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Learning #1: Learning Hurts

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Blog entry by GlennsGrandson posted 01-31-2012 10:09 AM 986 reads 0 times favorited 8 comments Add to Favorites Watch
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Beginner woodworker.

At work tonight (x-ray tech), very slow, browsed, browsed, browsed LJ’s. Have several scraps of hardwood from fellow wood workers I’ve recently met. Decided to make one of the several “wine bottle boards”, so I grabbed a piece of Ambrosia Maple and some walnut. Made some thin Walnut inlays, routered out the Maple, set the inlays in, cut my angles (looking real good at this point), I don’t have any forstner bits (cost), and then proceeded to DESTROY the piece I just worked an hour+ on….

Point being, I have crappy spade bits (I think they’re all like that?..), and practice the simple big (possibly destructive) stuff first, then do the details….ugh, pretty frusterating. Now I have a neat piece of beat up wood in my shop (my stall of the garage).

Crossing curved Walnut inlays in Ambrosia Maple that looks like….. well, anyways.

Just needed to vent.

Thanks for listening.

Grant

-- Grant - S/N Dakota



8 comments so far

View Bagtown's profile

Bagtown

1712 posts in 2382 days


#1 posted 01-31-2012 04:11 PM

Grant,

Hang it on the wall as a reminder. But only until you master putting those holes in.
I used to make some of those balancing wine bottle rigs years ago and I didn’t have any forstener bits either. I tilted the table on my scrollsaw and used a spiral bit. I had to do some sanding to clean up the hole but it worked. There’s always more than one way to do things. Maybe you could build a jig that uses your router to put those holes in. . .

Good luck,

Mike

-- Mike - In Fort McMurray Alberta

View stefang's profile

stefang

13019 posts in 1986 days


#2 posted 02-01-2012 06:35 PM

Are you using those spade bits in a drill press? They are a lot more difficult to use in a hand drill (at least for me).

-- Mike, an American living in Norway.

View GlennsGrandson's profile

GlennsGrandson

432 posts in 961 days


#3 posted 02-01-2012 07:39 PM

hand drill…I need a drill press, I might try cutting them with a jigsaw next time but that may not produce my vision. I want the hole to be parallel to the counter top it sits on so the wine bottle isn’t pointed up when it’s in the balancer but level with the table, so at the same angle as I cut the contact end of the board I guess… I think I can only achieve this with a drill press, so this project will be the first thing I do when I get a drill press.

Thanks guys, And it is on my wall Bagtown.

-- Grant - S/N Dakota

View Dave's profile

Dave

11168 posts in 1492 days


#4 posted 02-02-2012 10:55 PM

This is a problem I have a lot. I get the wood. Plan out my steps but dot foresee “that” tool I don’t have that would make the project easier and come out much better. So I get impatient and figure out another way to do it and most of the time I mess up. Then I use the best tool of all my brain and figure out how to fix it. We all are human. I know your frustration.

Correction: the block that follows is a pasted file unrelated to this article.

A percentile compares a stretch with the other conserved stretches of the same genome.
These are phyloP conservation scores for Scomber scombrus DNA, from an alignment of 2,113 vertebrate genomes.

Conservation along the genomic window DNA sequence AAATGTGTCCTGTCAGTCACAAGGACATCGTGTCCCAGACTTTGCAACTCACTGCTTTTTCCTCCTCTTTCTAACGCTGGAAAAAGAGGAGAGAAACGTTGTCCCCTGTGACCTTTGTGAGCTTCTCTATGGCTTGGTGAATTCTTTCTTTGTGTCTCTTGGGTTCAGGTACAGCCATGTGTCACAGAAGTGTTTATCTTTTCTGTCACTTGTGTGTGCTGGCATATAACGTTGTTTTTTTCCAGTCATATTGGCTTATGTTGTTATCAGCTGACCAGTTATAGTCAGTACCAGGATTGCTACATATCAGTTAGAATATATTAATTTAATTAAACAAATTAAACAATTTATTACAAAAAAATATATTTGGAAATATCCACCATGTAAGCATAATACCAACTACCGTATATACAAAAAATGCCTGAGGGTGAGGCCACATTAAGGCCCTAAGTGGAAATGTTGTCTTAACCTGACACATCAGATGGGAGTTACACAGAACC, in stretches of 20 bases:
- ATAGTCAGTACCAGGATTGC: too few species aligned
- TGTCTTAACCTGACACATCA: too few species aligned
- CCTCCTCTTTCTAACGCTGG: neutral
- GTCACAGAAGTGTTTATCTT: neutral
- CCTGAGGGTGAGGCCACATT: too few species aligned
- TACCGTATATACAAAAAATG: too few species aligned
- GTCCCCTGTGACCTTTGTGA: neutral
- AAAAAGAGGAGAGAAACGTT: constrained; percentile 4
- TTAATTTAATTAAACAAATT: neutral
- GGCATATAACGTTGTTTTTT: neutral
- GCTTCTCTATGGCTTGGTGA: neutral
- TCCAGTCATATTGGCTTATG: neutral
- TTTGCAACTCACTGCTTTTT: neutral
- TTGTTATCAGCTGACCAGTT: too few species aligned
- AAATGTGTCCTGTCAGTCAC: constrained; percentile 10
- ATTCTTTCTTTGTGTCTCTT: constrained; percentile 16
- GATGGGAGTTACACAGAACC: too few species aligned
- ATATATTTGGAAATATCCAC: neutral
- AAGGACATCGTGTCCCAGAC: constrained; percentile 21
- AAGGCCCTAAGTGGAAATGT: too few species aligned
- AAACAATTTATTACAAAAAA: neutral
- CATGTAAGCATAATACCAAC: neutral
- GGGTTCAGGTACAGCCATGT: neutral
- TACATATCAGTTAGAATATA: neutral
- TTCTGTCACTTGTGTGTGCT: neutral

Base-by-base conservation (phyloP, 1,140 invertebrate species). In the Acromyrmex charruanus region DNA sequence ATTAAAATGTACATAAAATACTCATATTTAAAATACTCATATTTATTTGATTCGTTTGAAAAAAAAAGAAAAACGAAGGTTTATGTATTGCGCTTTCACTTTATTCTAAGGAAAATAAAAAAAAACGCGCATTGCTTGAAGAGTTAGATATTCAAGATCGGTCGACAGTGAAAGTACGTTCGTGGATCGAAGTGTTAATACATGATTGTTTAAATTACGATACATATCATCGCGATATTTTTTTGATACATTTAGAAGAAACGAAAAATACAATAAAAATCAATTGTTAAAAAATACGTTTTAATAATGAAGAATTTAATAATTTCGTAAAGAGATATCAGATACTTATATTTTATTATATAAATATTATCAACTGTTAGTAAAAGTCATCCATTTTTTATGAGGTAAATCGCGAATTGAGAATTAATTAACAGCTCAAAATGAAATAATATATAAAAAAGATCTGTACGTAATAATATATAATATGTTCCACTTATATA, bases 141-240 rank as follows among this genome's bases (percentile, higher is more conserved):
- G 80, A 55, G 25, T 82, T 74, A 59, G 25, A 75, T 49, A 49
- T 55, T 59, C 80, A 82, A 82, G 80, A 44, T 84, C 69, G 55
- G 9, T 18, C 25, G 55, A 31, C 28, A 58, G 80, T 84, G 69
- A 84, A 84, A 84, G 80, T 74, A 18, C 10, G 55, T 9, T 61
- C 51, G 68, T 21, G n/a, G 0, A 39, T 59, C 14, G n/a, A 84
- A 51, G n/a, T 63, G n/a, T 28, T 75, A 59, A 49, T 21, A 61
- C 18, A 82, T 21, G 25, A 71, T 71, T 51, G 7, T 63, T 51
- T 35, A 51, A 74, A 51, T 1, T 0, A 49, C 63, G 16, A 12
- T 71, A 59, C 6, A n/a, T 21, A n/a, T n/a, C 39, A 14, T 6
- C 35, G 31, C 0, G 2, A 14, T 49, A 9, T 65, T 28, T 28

-- Superdav "No matter where you go - there you are." http://chiselandforge.com

View crank49's profile

crank49

3421 posts in 1623 days


#5 posted 02-03-2012 12:40 AM

An angled hole is not all that much fun, even with forstner bits.

If you had a brace and bit (hand tool drill press) and a spoon bit you might have made it happen.

Another work-around is to drill a bunch of very small holes, then chisel, carve out the waste. Clean up with a rasp.

-- Michael :-{| “If you tell a big enough lie and tell it frequently enough, it will be believed.” ― A H

View David White's profile

David White

118 posts in 1933 days


#6 posted 02-06-2012 10:24 PM

David’s Golden Rule of woodworking #27: Always do the things you are most likely to screw up first!

-- http://thecraftsmanstudio.com

View Dallas's profile

Dallas

2904 posts in 1139 days


#7 posted 02-06-2012 10:51 PM

Try this for S&G’s….. use your spade bit to drill holes in scrap wood until you get a hole that you like, then mount that hole over the spot you want your good hole to be and use it as a template/bit stabilizer.

I didn’t even know what a Forstner bit was until I saw some at a flea market once and thought they looked pretty cool!

-- Improvise.... Adapt...... Overcome!

View SCOTSMAN's profile

SCOTSMAN

5361 posts in 2237 days


#8 posted 02-06-2012 11:06 PM

I aam not a big fan of spade bits either unless for roughing stud work etc not for fine furniture .I also agree they should be used in a drill press and buy better ones and keep them sharp. Alistair

-- excuse my typing as I have a form of parkinsons disease

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